By Tim Hayes

The new Chief Executive Officer of Wendy’s made the news a few days ago by doing something hardly anyone expects these days.

He told the truth.

Commenting on a string of disappointing quarterly earnings reports of late, CEO Emil Brolick did not take the easy road and lay the blame at the feet of the big, bad economy.  The Great Recession would not be the scapegoat.  Instead, Brolick told investment analysts that, “These are not DNA issues.  These are issues we caused, and any time you have self-inflicted wounds, you can correct self-inflicted wounds.”

How refreshing, particularly as the nation straps itself in for another hair-raising presidential campaign, to have the leader of a major corporation be so frank.  So spin-averse.  So confident in simply stating the obvious.

I once worked alongside a rather jaded PR guy whose favorite caustic comment on working with media was, “When all else fails, try the truth.”  He had been whipsawed and abused for so long by so many senior executives and corporate attorneys hell-bent on either saying nothing at all or, at the very least, saying the very least, that he had given up fighting those unwinnable internal battles and just did what he was told.  Usually, the simple truth had to wait until all other avenues had been exhausted.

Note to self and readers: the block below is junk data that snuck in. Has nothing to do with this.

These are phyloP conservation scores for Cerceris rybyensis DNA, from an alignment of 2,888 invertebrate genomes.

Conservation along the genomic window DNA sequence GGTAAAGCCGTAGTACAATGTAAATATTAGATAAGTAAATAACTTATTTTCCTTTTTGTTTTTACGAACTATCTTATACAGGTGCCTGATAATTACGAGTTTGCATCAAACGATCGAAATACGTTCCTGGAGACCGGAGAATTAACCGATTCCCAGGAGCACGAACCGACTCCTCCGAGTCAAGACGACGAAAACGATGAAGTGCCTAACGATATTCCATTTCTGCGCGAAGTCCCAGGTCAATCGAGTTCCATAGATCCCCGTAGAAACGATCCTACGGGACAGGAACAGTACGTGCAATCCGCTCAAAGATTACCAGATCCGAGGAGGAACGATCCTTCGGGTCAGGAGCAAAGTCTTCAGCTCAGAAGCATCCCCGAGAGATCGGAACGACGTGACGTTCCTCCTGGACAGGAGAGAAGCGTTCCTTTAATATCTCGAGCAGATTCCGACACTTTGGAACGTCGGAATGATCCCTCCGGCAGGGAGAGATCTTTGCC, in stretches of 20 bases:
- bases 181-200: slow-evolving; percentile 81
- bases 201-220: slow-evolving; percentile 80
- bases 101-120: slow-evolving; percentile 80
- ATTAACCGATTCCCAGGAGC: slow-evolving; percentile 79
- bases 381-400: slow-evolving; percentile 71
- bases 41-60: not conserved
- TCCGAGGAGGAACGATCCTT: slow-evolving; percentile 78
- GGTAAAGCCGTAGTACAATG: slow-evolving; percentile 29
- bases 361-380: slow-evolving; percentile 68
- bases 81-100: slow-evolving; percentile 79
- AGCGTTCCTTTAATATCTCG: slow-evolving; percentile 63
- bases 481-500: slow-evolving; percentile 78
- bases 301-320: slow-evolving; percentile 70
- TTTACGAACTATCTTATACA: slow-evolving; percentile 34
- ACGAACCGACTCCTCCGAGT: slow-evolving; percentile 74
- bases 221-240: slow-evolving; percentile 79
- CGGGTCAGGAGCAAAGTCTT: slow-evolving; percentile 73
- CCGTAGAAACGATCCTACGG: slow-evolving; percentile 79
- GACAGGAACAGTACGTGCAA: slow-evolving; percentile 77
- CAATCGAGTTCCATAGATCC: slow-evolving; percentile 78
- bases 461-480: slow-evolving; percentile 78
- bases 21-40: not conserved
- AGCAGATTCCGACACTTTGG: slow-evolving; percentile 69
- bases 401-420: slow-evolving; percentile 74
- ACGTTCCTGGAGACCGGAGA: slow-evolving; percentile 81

Beyond ridiculous, I always thought.

Here are my iron-clad, time-tested, fool-proof rules for attaining and maintaining a healthy relationship with other people – no matter if they are your own employees, your customers, the media, regulators, anybody at all: Promote the good, admit the bad, and explain improvements.

That’s it.  Easier said than done, perhaps.  But that’s all there is to it.  As Wendy’s CEO demonstrated on his call with the analysts.

“These are not DNA issues.”  Brolick is defending the basic business model that turned Wendy’s from a Dublin, Ohio, hamburger stand into a major restaurant brand.  He is promoting the good.

“These are issues we caused…”  Here, he is admitting the bad, acknowledging with clarity and honesty that the company had lost share because it had lost touch with its customers, their tastes, their insistence on cleanliness and quality.  He is taking a big sock on the chin, and a wholly deserved one.  And he earned a higher level of respect for it.

“…and any time you have self-inflicted wounds, you can correct self-inflicted wounds.”  Brolick finishes the thought by committing his company to turning around the shortfalls that have led to its lackluster results.  He is beginning to explain improvements in the works to bring Wendy’s back.

In the span of two sentences, a CEO applies my never-been-known-to-fail formula.  It starts with having the gumption, integrity, and courage to tell the truth.  That shouldn’t come as such a surprise, but unfortunately it does these days.  If more leaders would try the truth first, the worlds of business, politics, and society would be so much more civil, respectful, and functional.

Copyright 2012 Transverse Park Productions, LLC